Bear!

Bear!

People!

Are we bear watching or people watching?

If you’re contemplating a trip to Glacier and are interested in seeing glaciers, I recommend that you travel here sooner rather than later.  There are far fewer glaciers in the park than there were just over a decade ago when I first visited the park.  Although the signs of glaciers are everywhere, from the steep, glacier-carved mountains to the glacier-fed lakes, the glaciers themselves are becoming smaller and smaller each year.  Although the disappearance of glaciers in this park is all but inevitable in our lifetime, the landscape that owes its beauty to these icy beasts is well worth a trek to northern Montana.

 

Would You Pay Two Bucks to See Toxic Wastewater?

On our way to Missoula from Bozeman, we stopped at two interesting sites, both at my prodding.  The first was the Madison Buffalo Jump State Park and the second was a large mining pit in Butte, Montana.  Alan and Van kindly accompanied me to the first, but Alan couldn’t fathom spending $2 a person to see a copper pit (even if it was one of the largest of its kind when it was in operation), so Van and I braved that ourselves.  Madison Buffalo Jump State Park is one of the locations at which, when bison outnumbered people on our fair continent, Native Americans would attempt to stampede bison to and over the edge of a cliff.  Upon their crashing fall, most of the bison would die, and the ones that remained alive would be put out of their misery by quick-acting hunters.  The bison would then be butchered right there, and the meat, hide, and other important parts would be laboriously carried back to their camp.  I had read about this process as a child and was fascinated.  I always wanted to see one of the jump sites and, though to the naked eye there wasn’t a whole lot to see other than the all-important cliff, it was equal parts fascinating and awe-inspiring to be in a place that extinguished and also supported so much life.

Madison Buffalo Jump State Park, Montana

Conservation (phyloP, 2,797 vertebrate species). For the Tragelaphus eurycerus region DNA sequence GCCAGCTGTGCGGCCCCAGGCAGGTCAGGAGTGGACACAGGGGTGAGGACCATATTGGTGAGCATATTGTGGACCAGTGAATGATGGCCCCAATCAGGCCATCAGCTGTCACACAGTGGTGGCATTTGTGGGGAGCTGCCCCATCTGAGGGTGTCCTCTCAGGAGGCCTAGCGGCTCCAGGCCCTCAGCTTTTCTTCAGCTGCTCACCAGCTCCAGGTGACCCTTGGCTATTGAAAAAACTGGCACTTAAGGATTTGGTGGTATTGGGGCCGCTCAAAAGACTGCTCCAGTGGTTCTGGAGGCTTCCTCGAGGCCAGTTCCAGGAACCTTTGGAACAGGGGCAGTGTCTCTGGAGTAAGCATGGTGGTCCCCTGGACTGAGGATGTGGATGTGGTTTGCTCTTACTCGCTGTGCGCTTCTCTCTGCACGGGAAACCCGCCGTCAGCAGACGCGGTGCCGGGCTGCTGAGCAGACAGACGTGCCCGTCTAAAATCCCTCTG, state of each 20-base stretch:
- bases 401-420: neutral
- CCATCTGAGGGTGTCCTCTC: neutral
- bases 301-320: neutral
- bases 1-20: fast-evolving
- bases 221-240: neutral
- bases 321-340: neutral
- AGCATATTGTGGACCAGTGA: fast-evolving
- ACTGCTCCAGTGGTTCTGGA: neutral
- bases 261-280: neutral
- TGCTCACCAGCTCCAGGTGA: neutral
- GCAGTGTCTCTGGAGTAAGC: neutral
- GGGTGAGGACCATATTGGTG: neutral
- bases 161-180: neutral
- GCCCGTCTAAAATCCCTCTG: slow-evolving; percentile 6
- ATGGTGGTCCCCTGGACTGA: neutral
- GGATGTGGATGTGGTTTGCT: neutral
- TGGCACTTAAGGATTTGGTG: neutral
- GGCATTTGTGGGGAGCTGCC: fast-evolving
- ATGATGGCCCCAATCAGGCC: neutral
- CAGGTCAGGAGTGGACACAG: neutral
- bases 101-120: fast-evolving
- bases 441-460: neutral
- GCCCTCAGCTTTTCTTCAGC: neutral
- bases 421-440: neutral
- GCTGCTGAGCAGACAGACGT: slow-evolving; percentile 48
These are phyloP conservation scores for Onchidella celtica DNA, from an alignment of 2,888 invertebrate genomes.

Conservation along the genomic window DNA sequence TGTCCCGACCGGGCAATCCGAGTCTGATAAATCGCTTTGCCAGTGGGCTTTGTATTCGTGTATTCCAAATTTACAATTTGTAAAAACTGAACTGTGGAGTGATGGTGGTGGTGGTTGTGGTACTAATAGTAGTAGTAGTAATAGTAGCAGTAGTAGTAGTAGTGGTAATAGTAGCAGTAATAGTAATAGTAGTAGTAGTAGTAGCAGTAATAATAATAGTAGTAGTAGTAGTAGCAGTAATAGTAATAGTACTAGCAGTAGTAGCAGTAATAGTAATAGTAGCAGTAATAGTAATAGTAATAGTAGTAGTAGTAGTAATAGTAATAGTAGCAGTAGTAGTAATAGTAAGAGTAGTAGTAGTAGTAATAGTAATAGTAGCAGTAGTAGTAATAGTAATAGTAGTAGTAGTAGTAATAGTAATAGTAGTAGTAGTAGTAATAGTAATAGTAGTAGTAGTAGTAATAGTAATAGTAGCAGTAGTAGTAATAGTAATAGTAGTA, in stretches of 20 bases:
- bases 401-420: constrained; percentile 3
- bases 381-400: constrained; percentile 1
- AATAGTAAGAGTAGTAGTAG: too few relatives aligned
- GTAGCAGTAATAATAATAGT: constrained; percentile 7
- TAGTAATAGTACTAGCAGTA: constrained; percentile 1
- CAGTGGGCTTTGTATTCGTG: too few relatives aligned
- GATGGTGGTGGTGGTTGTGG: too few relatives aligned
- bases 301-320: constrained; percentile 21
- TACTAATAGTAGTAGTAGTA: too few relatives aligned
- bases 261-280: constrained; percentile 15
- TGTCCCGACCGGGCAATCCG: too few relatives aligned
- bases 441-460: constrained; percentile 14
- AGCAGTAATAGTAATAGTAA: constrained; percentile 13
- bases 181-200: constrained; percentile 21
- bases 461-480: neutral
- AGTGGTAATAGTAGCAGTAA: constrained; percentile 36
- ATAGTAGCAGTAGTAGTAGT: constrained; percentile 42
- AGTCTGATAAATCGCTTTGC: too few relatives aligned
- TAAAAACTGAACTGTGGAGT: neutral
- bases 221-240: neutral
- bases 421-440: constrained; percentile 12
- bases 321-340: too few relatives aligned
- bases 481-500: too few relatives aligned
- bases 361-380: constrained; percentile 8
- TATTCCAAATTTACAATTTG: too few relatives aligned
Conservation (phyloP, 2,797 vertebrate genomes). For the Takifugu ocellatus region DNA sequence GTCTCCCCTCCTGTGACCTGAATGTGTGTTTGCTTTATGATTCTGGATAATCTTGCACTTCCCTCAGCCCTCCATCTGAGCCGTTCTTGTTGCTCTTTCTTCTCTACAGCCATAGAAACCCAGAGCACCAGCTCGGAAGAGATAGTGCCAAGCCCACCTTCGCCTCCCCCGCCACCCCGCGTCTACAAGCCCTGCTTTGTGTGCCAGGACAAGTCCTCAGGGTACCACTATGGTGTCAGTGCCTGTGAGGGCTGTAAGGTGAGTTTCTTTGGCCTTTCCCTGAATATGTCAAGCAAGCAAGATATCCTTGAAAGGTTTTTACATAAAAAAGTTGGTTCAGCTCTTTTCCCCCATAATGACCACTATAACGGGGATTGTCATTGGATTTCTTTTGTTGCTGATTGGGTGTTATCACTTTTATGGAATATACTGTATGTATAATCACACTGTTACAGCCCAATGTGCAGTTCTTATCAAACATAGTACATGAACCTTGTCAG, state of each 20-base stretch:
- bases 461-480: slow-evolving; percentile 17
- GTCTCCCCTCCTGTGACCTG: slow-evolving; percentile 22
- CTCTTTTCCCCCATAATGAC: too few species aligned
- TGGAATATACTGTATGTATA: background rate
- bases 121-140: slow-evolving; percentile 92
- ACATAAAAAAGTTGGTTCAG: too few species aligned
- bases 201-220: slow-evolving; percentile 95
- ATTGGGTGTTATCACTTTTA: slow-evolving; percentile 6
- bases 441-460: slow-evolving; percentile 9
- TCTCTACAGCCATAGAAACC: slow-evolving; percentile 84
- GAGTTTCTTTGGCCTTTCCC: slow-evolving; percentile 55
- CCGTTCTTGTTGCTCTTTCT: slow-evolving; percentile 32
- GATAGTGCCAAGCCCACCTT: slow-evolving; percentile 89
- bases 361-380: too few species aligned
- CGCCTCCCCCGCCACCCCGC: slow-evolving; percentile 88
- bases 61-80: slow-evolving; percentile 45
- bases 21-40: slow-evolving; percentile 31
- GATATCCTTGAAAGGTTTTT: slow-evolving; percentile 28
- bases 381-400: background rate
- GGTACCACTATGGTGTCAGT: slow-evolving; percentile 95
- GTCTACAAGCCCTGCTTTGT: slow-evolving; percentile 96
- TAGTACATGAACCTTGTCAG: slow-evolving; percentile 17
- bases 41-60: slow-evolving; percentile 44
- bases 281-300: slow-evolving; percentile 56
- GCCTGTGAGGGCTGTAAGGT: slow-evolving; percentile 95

Madison Buffalo Jump State Park, Montana

Heading northwest towards Missoula, we stopped in Butte, a city clearly dominated by its current and former mining glory.  After picnicking right next to the open copper pit, Van and I paid our admission (it was free for the little guy) and headed through a tunnel to see the pit and the water that is slowly accumulating within.  The water is heavily acidic, with a pH of 2.5 (similar to lemon juice or cola).  The color alone is enough to warn you that this is no swimming hole.  There are major cleanup operations going on, especially to deal with the fact that the water, which is currently below bedrock and not threatening the local groundwater, is slated to reach bedrock in 2018 or thereabouts.  I could go on and on, but I’d bore all of the non-environmental lawyers or professionals out there.  As I’ve bored Alan.  Countless times.  Alan put his foot down and said no to any more mining sites (I clearly have a problem), but without spoiling anything, I was able to get him to go on a search for one more mine.  It came a little later in our trip, but I’ll mention it now so you’re not in suspense.  Ha!

Berkeley Pit in Butte, Montana

Berkeley Pit in Butte, Montana

We went to Libby!  Libby, Montana happens to be the site of a former vermiculite mine, home to the largest environmental removal action in U.S. history under Superfund, as well as the first place that EPA has ever declared a Public Health Emergency, in order to assist victims of asbestos-related diseases .  Libby was on my list of destinations from the get-go, so Alan could hardly deny me the pleasure of seeing this town up close.  The town is ordinary and somewhat nicer than I expected given its sad history.  But driving by the schools and ballfields reminded me that asbestos-contaminated vermiculite was used as fill to help create the ballfields and as a foundation under a school’s ice-skating rink.  A search for the mine itself turned up restricted access roads.  Since we didn’t have the appropriate credentials, no mine gazing for us.  But, the area was beautiful and we didn’t want to let the visit go to waste.  We spotted a picnic and boat launch area along the Kootenai River and got out to eat.  It was absolutely beautiful – deep blue water, evergreens as far as the eye can see, no development, which all lead to make the smell that much more jarring.  I expected it to smell wonderful, piney, and outdoorsy.  If it had smelled like nothing, I probably would have noticed.  Instead, it smelled gross, like chemicals and industry.  We’re not sure why it smelled this way – was it due to the cleanup operations, current industrial operations that were out of sight, or something else entirely?  We stayed to eat, but couldn’t get over the strange juxtaposition between the beauty of the area and the distinctly not natural (or nice) odor.